Wednesday, January 1, 2020

The Last Souper?

From Small Things, Mama, Big Things One Day Come
- Bruce Springsteen, 1979

It began, as many things do, from humble beginnings.
Eight friends gathered on New Year's Day, 2011, to start the new year off, as many are wont to do, with a brisk run, to help effectively kickoff their New Year's fitness resolutions.
The gathering place, was the Westford home of John Piekos and Karen Cambray, tucked away atop one of the iciest hills found anywhere in the Northern Hemisphere.
As luck would have it, the gathering was captured on film (imagine that!), and chronicled here on this blog, the prose of which can be found here:
And here's the Motley Crue who logged those first soup miles:
A decade later, and the soup, mileage, and friendship are still going strong.
All but one of the Soup Runs have been cataloged in the archives of this blog.  Inexplicably, 2018 was somehow bypassed in Cook's Chronicles.
Some of the faces have changed, and this year, the soups changed, but the friendships remain.
So without further ado, we bring you Soup Run 2020!
Joined this year not by Baby New Year, but Baby Yoda!
Barry, he be pimping.  Sean, he be trying to just figure out how he got stuck next to the guy wearing the pink hat on a road run.
As readers of this blog are well aware, the driveway at Dunstable Road rivals the greatest ice crags of the arctic.  It's swallowed many a car with its icy grips and pinions.
This day, it wouldn't grab an errant E Streeter running, other than John himself, who chose to boldly run down the skating rink while the rest of the team opted for the more cautious pathway. 
First Town Line Victory of the New Year is always a big deal, not to mention the first of a new decade.  Sean wasted no time muscling aside those who stood in his way to claim First Victory.
Karen staged a mutiny and convinced everyone to extend the course this year, so we ventured, once more, into the Land of the Lost.  Don't ask.  There's no dinosaurs, just pigs.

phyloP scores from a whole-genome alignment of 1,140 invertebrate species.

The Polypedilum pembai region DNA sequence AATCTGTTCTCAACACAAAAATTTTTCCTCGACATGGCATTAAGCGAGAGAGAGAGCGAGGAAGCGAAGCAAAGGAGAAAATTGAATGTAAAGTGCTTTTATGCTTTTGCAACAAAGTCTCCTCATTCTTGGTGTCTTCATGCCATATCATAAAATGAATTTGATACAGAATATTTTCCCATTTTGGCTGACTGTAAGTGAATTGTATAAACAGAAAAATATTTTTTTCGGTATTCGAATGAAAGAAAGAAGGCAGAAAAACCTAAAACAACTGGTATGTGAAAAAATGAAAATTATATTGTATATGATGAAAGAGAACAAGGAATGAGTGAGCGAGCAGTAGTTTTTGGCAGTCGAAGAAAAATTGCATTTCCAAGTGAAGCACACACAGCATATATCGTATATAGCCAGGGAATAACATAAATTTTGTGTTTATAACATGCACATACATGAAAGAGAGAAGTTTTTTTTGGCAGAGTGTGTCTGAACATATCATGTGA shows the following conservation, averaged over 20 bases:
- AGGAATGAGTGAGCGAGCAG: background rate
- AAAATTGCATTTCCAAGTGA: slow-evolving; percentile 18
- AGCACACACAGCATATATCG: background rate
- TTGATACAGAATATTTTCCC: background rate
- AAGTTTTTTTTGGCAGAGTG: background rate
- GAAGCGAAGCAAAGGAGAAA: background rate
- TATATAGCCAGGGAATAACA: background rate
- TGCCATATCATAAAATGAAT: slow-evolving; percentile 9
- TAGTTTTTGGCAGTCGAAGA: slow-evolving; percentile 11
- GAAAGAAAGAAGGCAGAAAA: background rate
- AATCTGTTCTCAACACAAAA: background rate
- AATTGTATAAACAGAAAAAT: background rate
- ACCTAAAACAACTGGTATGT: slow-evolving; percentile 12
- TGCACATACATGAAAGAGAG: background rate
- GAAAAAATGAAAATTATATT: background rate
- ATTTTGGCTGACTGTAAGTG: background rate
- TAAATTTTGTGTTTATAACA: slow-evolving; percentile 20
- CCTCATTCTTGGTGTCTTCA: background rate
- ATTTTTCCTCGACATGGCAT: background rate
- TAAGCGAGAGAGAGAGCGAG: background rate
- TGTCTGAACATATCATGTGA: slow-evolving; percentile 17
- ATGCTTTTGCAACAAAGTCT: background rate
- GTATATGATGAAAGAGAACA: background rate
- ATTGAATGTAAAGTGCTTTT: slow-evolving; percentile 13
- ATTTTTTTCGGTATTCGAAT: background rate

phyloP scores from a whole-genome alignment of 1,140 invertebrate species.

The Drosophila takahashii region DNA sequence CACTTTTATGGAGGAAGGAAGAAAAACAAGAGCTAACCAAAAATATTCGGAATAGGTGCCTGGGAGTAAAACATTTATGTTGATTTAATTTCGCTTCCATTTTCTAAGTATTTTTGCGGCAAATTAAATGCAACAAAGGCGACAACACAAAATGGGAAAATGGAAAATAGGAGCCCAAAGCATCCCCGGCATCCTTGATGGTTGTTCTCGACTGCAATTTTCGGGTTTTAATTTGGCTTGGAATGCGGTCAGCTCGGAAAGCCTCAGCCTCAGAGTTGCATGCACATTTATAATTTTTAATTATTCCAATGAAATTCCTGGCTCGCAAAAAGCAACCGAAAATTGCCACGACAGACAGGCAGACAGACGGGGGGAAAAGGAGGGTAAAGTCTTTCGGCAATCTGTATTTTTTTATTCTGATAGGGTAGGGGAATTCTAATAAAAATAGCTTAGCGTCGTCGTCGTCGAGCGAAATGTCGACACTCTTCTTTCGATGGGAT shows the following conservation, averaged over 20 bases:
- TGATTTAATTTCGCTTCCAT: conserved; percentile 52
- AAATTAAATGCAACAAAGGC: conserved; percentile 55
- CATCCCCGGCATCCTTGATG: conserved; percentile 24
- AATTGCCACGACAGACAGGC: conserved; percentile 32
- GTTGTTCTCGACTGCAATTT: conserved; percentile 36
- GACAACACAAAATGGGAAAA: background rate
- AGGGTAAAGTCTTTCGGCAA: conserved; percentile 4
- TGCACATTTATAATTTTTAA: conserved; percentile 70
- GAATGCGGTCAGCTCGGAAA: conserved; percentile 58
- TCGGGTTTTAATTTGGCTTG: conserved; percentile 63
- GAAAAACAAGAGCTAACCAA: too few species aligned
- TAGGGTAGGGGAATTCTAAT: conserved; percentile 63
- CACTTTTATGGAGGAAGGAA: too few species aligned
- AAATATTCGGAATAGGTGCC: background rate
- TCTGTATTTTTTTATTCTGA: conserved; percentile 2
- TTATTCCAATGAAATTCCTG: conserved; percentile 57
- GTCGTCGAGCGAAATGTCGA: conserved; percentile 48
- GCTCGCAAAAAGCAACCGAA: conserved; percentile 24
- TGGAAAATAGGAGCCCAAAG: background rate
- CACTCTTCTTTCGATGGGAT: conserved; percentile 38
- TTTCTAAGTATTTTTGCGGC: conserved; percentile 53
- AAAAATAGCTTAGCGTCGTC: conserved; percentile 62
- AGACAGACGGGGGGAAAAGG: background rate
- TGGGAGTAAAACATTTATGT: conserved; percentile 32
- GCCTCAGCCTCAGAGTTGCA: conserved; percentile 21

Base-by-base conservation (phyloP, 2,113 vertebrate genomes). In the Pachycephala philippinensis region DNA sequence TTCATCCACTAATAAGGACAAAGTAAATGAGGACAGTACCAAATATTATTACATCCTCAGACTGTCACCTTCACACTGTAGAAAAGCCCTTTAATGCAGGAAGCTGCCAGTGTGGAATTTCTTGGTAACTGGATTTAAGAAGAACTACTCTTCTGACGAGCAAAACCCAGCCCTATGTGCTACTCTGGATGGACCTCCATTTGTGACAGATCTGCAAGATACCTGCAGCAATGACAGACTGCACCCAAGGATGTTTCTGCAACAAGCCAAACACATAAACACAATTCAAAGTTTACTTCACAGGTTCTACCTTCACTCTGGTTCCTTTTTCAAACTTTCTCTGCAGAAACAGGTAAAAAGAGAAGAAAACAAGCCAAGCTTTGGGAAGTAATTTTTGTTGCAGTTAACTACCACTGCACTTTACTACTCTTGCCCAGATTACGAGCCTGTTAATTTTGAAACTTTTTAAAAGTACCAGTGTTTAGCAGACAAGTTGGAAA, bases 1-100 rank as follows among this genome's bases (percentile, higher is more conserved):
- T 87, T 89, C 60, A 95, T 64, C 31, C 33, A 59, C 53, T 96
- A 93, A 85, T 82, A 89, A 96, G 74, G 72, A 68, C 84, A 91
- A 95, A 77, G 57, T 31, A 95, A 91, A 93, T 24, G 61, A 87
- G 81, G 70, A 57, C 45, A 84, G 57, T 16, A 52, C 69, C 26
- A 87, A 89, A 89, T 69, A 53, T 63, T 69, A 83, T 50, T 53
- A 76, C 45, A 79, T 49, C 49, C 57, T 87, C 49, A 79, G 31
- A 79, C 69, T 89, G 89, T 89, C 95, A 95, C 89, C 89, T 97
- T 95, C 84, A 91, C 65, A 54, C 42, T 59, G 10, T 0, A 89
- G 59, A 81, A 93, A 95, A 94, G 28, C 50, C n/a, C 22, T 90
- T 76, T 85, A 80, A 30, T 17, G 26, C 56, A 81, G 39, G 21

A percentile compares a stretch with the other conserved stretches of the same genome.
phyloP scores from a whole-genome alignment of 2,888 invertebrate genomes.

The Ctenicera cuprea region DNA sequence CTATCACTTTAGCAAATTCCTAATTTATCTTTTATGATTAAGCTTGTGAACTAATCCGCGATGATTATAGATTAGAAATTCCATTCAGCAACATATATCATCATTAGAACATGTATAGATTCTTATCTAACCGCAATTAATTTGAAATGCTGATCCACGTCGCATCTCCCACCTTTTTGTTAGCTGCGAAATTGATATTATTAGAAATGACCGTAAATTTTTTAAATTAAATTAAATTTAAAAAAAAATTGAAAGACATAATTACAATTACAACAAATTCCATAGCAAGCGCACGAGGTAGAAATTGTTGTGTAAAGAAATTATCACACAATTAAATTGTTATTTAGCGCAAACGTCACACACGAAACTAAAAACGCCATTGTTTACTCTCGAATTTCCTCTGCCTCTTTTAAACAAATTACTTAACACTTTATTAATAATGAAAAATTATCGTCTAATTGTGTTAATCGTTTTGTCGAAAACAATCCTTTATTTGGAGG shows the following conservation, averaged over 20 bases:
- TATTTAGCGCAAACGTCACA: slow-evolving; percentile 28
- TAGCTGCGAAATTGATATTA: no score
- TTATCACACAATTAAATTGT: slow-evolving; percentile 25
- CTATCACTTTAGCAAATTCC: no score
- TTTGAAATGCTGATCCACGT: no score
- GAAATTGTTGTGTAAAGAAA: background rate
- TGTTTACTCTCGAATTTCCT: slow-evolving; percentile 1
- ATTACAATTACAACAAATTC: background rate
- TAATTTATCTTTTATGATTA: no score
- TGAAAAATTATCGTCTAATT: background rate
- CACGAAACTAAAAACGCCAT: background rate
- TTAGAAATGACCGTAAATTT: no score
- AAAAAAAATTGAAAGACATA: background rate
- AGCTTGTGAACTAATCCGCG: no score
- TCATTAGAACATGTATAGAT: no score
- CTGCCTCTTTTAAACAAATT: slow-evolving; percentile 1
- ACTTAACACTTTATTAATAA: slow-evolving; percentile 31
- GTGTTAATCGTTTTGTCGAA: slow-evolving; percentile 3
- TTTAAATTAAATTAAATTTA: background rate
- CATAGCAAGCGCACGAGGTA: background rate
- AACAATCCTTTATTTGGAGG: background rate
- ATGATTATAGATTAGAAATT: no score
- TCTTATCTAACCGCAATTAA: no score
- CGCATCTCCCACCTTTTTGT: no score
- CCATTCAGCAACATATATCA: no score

They say you need to stop and smell the roses, just to appreciate the world around you.
That holds doubly true for the wonders of nature and the snowscapes off the backroads of Westford.
As any experienced runner knows, where there's one town line, there has to be another to get you back to your destination.  The key is knowing where they hide.  Who took the second one?  It'd be hard to say, if there wasn't film evidence to support the results.
Back at the Piekos Homestead, it was time for the breaking of bread and the slurping of soup.  This year, these Friends were joined by Jennifer Aniston.  Again, don't ask.
10 years burning down the road, nowhere to run, ain't got nowhere to go
- Bruce Springsteen, 1984

Over the course of the last decade, the mileage, bad jokes and camaraderie have remained constant.  We've had a diverse array of friends join us off and on throughout the decade.
Five of us, including the Founders of the Feast, John and Karen, have been there for all 10 of the Soup Runs.
We never quite know exactly what the future holds for any of us.  They say nothing is certain.
What is certain, though, is that friendship can last forever.  You just have to feed them. Not just soup, either.
We've lost some friends along the way, taken from us too soon, like many of our family members.
But as long as we're physically able, we'll still be gathering for these types of runs.  It's not the mileage, the terrain, the physical achievements - it's the opportunity to still bring a group of ragtag wanderers together for a brief period of time to bond over a common interest.  In this case, soup.  Or running.  One of the two.
Most of us have known one another for over FOUR DECADES.  And we can still stand being around one another.
The locations may change, the participation may ebb and flow, but the relationships endure.
Here's to another decade of stories, friends, family, good health, and good soup.
Happy New Year to all!

When I was a little kid
I never liked to eat
Mom would put things on my plate
And I'd dump 'em on her feet
But then one day she made this soup
I ate it all in bed
I asked her what she put in it
And this is what she said:

"Oh, chicken lips and lizard hips
And alligator eyes
Monkey legs and buzzard eggs
And salamander thighs
Rabbit ears and camel rears
And tasty toenail pies
Stir 'em all together
And it's mama's soup surprise
- Bruce Springsteen, Chicken Lips and Lizard Hips, 1991

Sunday, December 15, 2019

Ecstatic on Watatic

This one's been sitting in the queue for a bit, mostly because of computer issues loading pics through the blogging software.  But all is well now, and I wanted to share a family trip up Mount Watatic in Ashby/Ashburnham this fall, mostly as a way to brag about my awesome family, but also to show off a hidden treasure in our neck of the woods for the interested hikers.
The gateway to the main trail is a monolithic, multi-ton split rock, which, quite frankly, has that Lord of the Rings Battle at Amon Hen feel to it.  Sadly, no Uruk-Hai in sight this day, just my Fellowship.
Mount Watatic boasts an elevation of 1,832 feet, and is part of a group of summits known as the Wapack Range, which starts in Worcester County, and extends into southern New Hampshire.